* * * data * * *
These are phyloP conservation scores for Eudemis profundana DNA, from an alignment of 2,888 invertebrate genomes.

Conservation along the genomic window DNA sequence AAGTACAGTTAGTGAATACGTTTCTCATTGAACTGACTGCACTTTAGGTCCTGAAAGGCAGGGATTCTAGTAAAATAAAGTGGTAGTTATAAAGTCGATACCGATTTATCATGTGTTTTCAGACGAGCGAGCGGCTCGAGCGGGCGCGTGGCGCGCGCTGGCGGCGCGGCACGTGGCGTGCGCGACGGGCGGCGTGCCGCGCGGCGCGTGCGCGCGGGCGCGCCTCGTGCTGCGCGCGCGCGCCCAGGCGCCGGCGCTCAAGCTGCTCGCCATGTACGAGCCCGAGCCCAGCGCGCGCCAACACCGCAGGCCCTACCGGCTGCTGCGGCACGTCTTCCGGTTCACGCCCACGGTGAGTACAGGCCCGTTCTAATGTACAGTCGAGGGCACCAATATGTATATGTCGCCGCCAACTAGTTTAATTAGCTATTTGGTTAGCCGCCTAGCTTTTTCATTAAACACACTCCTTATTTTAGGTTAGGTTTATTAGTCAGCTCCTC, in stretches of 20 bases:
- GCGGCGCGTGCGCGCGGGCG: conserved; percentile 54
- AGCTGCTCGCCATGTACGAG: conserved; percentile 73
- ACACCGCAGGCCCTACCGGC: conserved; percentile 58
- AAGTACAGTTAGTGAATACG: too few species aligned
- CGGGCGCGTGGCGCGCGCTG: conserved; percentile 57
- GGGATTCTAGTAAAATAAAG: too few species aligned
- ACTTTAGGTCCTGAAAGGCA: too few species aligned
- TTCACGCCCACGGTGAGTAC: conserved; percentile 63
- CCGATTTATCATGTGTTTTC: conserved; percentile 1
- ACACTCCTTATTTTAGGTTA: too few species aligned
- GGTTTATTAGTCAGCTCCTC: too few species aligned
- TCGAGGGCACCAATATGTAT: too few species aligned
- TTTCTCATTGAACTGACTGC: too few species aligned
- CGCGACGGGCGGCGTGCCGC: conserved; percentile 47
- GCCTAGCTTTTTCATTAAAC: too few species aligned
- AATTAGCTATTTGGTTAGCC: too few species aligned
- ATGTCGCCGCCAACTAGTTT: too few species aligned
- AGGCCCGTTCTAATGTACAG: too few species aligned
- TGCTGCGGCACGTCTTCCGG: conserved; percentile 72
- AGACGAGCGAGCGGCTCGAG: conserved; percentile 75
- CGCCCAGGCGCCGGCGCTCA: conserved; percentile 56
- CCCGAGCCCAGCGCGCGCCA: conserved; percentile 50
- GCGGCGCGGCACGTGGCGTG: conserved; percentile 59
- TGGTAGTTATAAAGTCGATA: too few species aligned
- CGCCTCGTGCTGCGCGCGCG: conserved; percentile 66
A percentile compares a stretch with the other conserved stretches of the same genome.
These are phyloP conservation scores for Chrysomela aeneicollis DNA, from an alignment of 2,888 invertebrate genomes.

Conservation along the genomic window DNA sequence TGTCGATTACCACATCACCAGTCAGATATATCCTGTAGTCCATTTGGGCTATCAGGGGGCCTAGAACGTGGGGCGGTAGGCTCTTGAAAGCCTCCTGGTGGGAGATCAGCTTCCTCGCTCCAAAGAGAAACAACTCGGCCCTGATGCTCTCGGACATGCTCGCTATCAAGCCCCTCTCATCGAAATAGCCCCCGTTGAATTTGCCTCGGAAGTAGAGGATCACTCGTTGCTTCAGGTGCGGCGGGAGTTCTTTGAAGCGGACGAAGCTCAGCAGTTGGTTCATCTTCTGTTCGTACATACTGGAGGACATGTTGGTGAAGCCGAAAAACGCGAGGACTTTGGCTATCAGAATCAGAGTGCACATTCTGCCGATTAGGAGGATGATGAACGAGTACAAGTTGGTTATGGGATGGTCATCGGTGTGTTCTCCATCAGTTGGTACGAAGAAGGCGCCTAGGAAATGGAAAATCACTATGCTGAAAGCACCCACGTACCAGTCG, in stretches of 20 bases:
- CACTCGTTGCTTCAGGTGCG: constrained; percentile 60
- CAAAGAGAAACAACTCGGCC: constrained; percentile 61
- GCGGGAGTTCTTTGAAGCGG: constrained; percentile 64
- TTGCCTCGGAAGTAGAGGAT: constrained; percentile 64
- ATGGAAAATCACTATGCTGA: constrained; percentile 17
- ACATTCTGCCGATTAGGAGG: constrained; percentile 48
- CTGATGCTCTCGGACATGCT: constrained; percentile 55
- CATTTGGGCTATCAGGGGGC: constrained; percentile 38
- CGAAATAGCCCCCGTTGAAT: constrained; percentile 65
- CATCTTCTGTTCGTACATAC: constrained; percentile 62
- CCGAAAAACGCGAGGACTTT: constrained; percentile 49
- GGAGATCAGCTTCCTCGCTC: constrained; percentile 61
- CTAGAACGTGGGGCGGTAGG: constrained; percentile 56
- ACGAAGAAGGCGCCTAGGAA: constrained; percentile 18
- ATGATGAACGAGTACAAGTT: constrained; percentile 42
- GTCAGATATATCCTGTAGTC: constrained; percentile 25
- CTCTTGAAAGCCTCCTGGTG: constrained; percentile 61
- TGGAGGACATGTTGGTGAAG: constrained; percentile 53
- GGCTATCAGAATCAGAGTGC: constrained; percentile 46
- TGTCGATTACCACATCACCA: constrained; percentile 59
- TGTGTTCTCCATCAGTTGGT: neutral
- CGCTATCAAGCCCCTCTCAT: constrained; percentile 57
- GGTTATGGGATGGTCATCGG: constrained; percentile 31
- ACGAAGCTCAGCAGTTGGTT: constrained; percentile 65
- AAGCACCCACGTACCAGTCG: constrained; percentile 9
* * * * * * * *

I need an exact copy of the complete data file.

These are phyloP conservation scores for Eudemis profundana DNA, from an alignment of 2,888 invertebrate genomes.

Conservation along the genomic window DNA sequence AAGTACAGTTAGTGAATACGTTTCTCATTGAACTGACTGCACTTTAGGTCCTGAAAGGCAGGGATTCTAGTAAAATAAAGTGGTAGTTATAAAGTCGATACCGATTTATCATGTGTTTTCAGACGAGCGAGCGGCTCGAGCGGGCGCGTGGCGCGCGCTGGCGGCGCGGCACGTGGCGTGCGCGACGGGCGGCGTGCCGCGCGGCGCGTGCGCGCGGGCGCGCCTCGTGCTGCGCGCGCGCGCCCAGGCGCCGGCGCTCAAGCTGCTCGCCATGTACGAGCCCGAGCCCAGCGCGCGCCAACACCGCAGGCCCTACCGGCTGCTGCGGCACGTCTTCCGGTTCACGCCCACGGTGAGTACAGGCCCGTTCTAATGTACAGTCGAGGGCACCAATATGTATATGTCGCCGCCAACTAGTTTAATTAGCTATTTGGTTAGCCGCCTAGCTTTTTCATTAAACACACTCCTTATTTTAGGTTAGGTTTATTAGTCAGCTCCTC, in stretches of 20 bases:
- GCGGCGCGTGCGCGCGGGCG: conserved; percentile 54
- AGCTGCTCGCCATGTACGAG: conserved; percentile 73
- ACACCGCAGGCCCTACCGGC: conserved; percentile 58
- AAGTACAGTTAGTGAATACG: too few species aligned
- CGGGCGCGTGGCGCGCGCTG: conserved; percentile 57
- GGGATTCTAGTAAAATAAAG: too few species aligned
- ACTTTAGGTCCTGAAAGGCA: too few species aligned
- TTCACGCCCACGGTGAGTAC: conserved; percentile 63
- CCGATTTATCATGTGTTTTC: conserved; percentile 1
- ACACTCCTTATTTTAGGTTA: too few species aligned
- GGTTTATTAGTCAGCTCCTC: too few species aligned
- TCGAGGGCACCAATATGTAT: too few species aligned
- TTTCTCATTGAACTGACTGC: too few species aligned
- CGCGACGGGCGGCGTGCCGC: conserved; percentile 47
- GCCTAGCTTTTTCATTAAAC: too few species aligned
- AATTAGCTATTTGGTTAGCC: too few species aligned
- ATGTCGCCGCCAACTAGTTT: too few species aligned
- AGGCCCGTTCTAATGTACAG: too few species aligned
- TGCTGCGGCACGTCTTCCGG: conserved; percentile 72
- AGACGAGCGAGCGGCTCGAG: conserved; percentile 75
- CGCCCAGGCGCCGGCGCTCA: conserved; percentile 56
- CCCGAGCCCAGCGCGCGCCA: conserved; percentile 50
- GCGGCGCGGCACGTGGCGTG: conserved; percentile 59
- TGGTAGTTATAAAGTCGATA: too few species aligned
- CGCCTCGTGCTGCGCGCGCG: conserved; percentile 66
A percentile compares a stretch with the other conserved stretches of the same genome.
These are phyloP conservation scores for Chrysomela aeneicollis DNA, from an alignment of 2,888 invertebrate genomes.

Conservation along the genomic window DNA sequence TGTCGATTACCACATCACCAGTCAGATATATCCTGTAGTCCATTTGGGCTATCAGGGGGCCTAGAACGTGGGGCGGTAGGCTCTTGAAAGCCTCCTGGTGGGAGATCAGCTTCCTCGCTCCAAAGAGAAACAACTCGGCCCTGATGCTCTCGGACATGCTCGCTATCAAGCCCCTCTCATCGAAATAGCCCCCGTTGAATTTGCCTCGGAAGTAGAGGATCACTCGTTGCTTCAGGTGCGGCGGGAGTTCTTTGAAGCGGACGAAGCTCAGCAGTTGGTTCATCTTCTGTTCGTACATACTGGAGGACATGTTGGTGAAGCCGAAAAACGCGAGGACTTTGGCTATCAGAATCAGAGTGCACATTCTGCCGATTAGGAGGATGATGAACGAGTACAAGTTGGTTATGGGATGGTCATCGGTGTGTTCTCCATCAGTTGGTACGAAGAAGGCGCCTAGGAAATGGAAAATCACTATGCTGAAAGCACCCACGTACCAGTCG, in stretches of 20 bases:
- CACTCGTTGCTTCAGGTGCG: constrained; percentile 60
- CAAAGAGAAACAACTCGGCC: constrained; percentile 61
- GCGGGAGTTCTTTGAAGCGG: constrained; percentile 64
- TTGCCTCGGAAGTAGAGGAT: constrained; percentile 64
- ATGGAAAATCACTATGCTGA: constrained; percentile 17
- ACATTCTGCCGATTAGGAGG: constrained; percentile 48
- CTGATGCTCTCGGACATGCT: constrained; percentile 55
- CATTTGGGCTATCAGGGGGC: constrained; percentile 38
- CGAAATAGCCCCCGTTGAAT: constrained; percentile 65
- CATCTTCTGTTCGTACATAC: constrained; percentile 62
- CCGAAAAACGCGAGGACTTT: constrained; percentile 49
- GGAGATCAGCTTCCTCGCTC: constrained; percentile 61
- CTAGAACGTGGGGCGGTAGG: constrained; percentile 56
- ACGAAGAAGGCGCCTAGGAA: constrained; percentile 18
- ATGATGAACGAGTACAAGTT: constrained; percentile 42
- GTCAGATATATCCTGTAGTC: constrained; percentile 25
- CTCTTGAAAGCCTCCTGGTG: constrained; percentile 61
- TGGAGGACATGTTGGTGAAG: constrained; percentile 53
- GGCTATCAGAATCAGAGTGC: constrained; percentile 46
- TGTCGATTACCACATCACCA: constrained; percentile 59
- TGTGTTCTCCATCAGTTGGT: neutral
- CGCTATCAAGCCCCTCTCAT: constrained; percentile 57
- GGTTATGGGATGGTCATCGG: constrained; percentile 31
- ACGAAGCTCAGCAGTTGGTT: constrained; percentile 65
- AAGCACCCACGTACCAGTCG: constrained; percentile 9